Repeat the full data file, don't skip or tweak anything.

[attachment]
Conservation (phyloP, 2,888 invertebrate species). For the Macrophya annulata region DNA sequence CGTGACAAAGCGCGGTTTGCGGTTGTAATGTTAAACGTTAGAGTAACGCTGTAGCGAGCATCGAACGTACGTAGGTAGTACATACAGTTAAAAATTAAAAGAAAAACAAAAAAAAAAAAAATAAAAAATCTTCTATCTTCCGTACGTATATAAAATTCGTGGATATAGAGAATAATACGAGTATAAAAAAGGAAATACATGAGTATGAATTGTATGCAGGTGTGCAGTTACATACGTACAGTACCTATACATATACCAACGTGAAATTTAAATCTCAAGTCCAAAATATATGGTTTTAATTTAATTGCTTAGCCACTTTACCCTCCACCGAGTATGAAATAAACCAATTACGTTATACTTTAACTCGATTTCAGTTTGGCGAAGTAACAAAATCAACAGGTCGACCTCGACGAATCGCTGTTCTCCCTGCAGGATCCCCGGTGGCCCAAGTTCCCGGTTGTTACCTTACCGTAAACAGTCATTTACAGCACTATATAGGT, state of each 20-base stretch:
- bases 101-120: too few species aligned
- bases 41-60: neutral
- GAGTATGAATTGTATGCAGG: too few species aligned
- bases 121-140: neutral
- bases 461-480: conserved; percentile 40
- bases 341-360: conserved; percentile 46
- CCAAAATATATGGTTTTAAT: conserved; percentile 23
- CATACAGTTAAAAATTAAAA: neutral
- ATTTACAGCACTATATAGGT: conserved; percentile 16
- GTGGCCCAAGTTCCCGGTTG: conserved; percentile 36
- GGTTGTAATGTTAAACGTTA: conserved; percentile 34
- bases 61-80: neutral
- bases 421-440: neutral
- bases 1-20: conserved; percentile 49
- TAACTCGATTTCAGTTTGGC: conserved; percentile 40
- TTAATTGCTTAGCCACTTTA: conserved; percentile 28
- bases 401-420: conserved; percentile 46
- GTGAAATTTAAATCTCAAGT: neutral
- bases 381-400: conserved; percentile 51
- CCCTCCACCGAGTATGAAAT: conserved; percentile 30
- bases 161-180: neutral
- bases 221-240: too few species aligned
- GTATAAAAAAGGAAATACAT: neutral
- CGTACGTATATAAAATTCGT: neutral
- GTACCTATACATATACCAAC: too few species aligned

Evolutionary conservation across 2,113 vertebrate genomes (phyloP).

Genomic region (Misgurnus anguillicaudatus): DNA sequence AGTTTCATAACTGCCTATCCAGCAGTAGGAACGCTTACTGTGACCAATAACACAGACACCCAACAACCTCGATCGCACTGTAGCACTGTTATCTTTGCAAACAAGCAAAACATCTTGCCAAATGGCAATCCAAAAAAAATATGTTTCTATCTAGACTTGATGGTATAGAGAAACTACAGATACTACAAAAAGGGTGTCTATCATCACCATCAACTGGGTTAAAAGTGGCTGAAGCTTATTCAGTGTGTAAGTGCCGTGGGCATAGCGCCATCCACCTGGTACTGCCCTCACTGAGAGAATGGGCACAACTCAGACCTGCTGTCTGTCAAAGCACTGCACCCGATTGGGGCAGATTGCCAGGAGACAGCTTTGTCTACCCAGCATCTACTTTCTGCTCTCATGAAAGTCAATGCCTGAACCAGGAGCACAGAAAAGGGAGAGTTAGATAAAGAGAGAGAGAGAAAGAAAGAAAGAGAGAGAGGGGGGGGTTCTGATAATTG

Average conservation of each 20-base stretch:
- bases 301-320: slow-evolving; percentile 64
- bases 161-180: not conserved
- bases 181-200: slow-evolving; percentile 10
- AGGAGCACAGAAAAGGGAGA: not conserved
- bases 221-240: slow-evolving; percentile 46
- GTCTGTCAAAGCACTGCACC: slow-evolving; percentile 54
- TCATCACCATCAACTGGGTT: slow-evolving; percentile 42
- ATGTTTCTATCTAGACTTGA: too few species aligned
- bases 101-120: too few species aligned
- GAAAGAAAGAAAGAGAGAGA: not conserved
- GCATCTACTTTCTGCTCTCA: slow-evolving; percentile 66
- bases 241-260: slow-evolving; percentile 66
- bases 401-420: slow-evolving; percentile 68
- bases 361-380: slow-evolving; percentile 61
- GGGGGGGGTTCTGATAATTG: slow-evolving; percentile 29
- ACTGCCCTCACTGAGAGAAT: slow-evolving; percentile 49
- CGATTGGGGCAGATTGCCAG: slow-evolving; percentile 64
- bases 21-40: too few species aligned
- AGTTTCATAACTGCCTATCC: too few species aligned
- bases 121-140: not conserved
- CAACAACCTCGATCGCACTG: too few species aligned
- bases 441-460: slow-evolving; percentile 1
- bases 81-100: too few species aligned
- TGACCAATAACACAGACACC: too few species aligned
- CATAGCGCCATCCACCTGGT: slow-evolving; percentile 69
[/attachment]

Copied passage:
Conservation (phyloP, 2,888 invertebrate species). For the Macrophya annulata region DNA sequence CGTGACAAAGCGCGGTTTGCGGTTGTAATGTTAAACGTTAGAGTAACGCTGTAGCGAGCATCGAACGTACGTAGGTAGTACATACAGTTAAAAATTAAAAGAAAAACAAAAAAAAAAAAAATAAAAAATCTTCTATCTTCCGTACGTATATAAAATTCGTGGATATAGAGAATAATACGAGTATAAAAAAGGAAATACATGAGTATGAATTGTATGCAGGTGTGCAGTTACATACGTACAGTACCTATACATATACCAACGTGAAATTTAAATCTCAAGTCCAAAATATATGGTTTTAATTTAATTGCTTAGCCACTTTACCCTCCACCGAGTATGAAATAAACCAATTACGTTATACTTTAACTCGATTTCAGTTTGGCGAAGTAACAAAATCAACAGGTCGACCTCGACGAATCGCTGTTCTCCCTGCAGGATCCCCGGTGGCCCAAGTTCCCGGTTGTTACCTTACCGTAAACAGTCATTTACAGCACTATATAGGT, state of each 20-base stretch:
- bases 101-120: too few species aligned
- bases 41-60: neutral
- GAGTATGAATTGTATGCAGG: too few species aligned
- bases 121-140: neutral
- bases 461-480: conserved; percentile 40
- bases 341-360: conserved; percentile 46
- CCAAAATATATGGTTTTAAT: conserved; percentile 23
- CATACAGTTAAAAATTAAAA: neutral
- ATTTACAGCACTATATAGGT: conserved; percentile 16
- GTGGCCCAAGTTCCCGGTTG: conserved; percentile 36
- GGTTGTAATGTTAAACGTTA: conserved; percentile 34
- bases 61-80: neutral
- bases 421-440: neutral
- bases 1-20: conserved; percentile 49
- TAACTCGATTTCAGTTTGGC: conserved; percentile 40
- TTAATTGCTTAGCCACTTTA: conserved; percentile 28
- bases 401-420: conserved; percentile 46
- GTGAAATTTAAATCTCAAGT: neutral
- bases 381-400: conserved; percentile 51
- CCCTCCACCGAGTATGAAAT: conserved; percentile 30
- bases 161-180: neutral
- bases 221-240: too few species aligned
- GTATAAAAAAGGAAATACAT: neutral
- CGTACGTATATAAAATTCGT: neutral
- GTACCTATACATATACCAAC: too few species aligned

Evolutionary conservation across 2,113 vertebrate genomes (phyloP).

Genomic region (Misgurnus anguillicaudatus): DNA sequence AGTTTCATAACTGCCTATCCAGCAGTAGGAACGCTTACTGTGACCAATAACACAGACACCCAACAACCTCGATCGCACTGTAGCACTGTTATCTTTGCAAACAAGCAAAACATCTTGCCAAATGGCAATCCAAAAAAAATATGTTTCTATCTAGACTTGATGGTATAGAGAAACTACAGATACTACAAAAAGGGTGTCTATCATCACCATCAACTGGGTTAAAAGTGGCTGAAGCTTATTCAGTGTGTAAGTGCCGTGGGCATAGCGCCATCCACCTGGTACTGCCCTCACTGAGAGAATGGGCACAACTCAGACCTGCTGTCTGTCAAAGCACTGCACCCGATTGGGGCAGATTGCCAGGAGACAGCTTTGTCTACCCAGCATCTACTTTCTGCTCTCATGAAAGTCAATGCCTGAACCAGGAGCACAGAAAAGGGAGAGTTAGATAAAGAGAGAGAGAGAAAGAAAGAAAGAGAGAGAGGGGGGGGTTCTGATAATTG

Average conservation of each 20-base stretch:
- bases 301-320: slow-evolving; percentile 64
- bases 161-180: not conserved
- bases 181-200: slow-evolving; percentile 10
- AGGAGCACAGAAAAGGGAGA: not conserved
- bases 221-240: slow-evolving; percentile 46
- GTCTGTCAAAGCACTGCACC: slow-evolving; percentile 54
- TCATCACCATCAACTGGGTT: slow-evolving; percentile 42
- ATGTTTCTATCTAGACTTGA: too few species aligned
- bases 101-120: too few species aligned
- GAAAGAAAGAAAGAGAGAGA: not conserved
- GCATCTACTTTCTGCTCTCA: slow-evolving; percentile 66
- bases 241-260: slow-evolving; percentile 66
- bases 401-420: slow-evolving; percentile 68
- bases 361-380: slow-evolving; percentile 61
- GGGGGGGGTTCTGATAATTG: slow-evolving; percentile 29
- ACTGCCCTCACTGAGAGAAT: slow-evolving; percentile 49
- CGATTGGGGCAGATTGCCAG: slow-evolving; percentile 64
- bases 21-40: too few species aligned
- AGTTTCATAACTGCCTATCC: too few species aligned
- bases 121-140: not conserved
- CAACAACCTCGATCGCACTG: too few species aligned
- bases 441-460: slow-evolving; percentile 1
- bases 81-100: too few species aligned
- TGACCAATAACACAGACACC: too few species aligned
- CATAGCGCCATCCACCTGGT: slow-evolving; percentile 69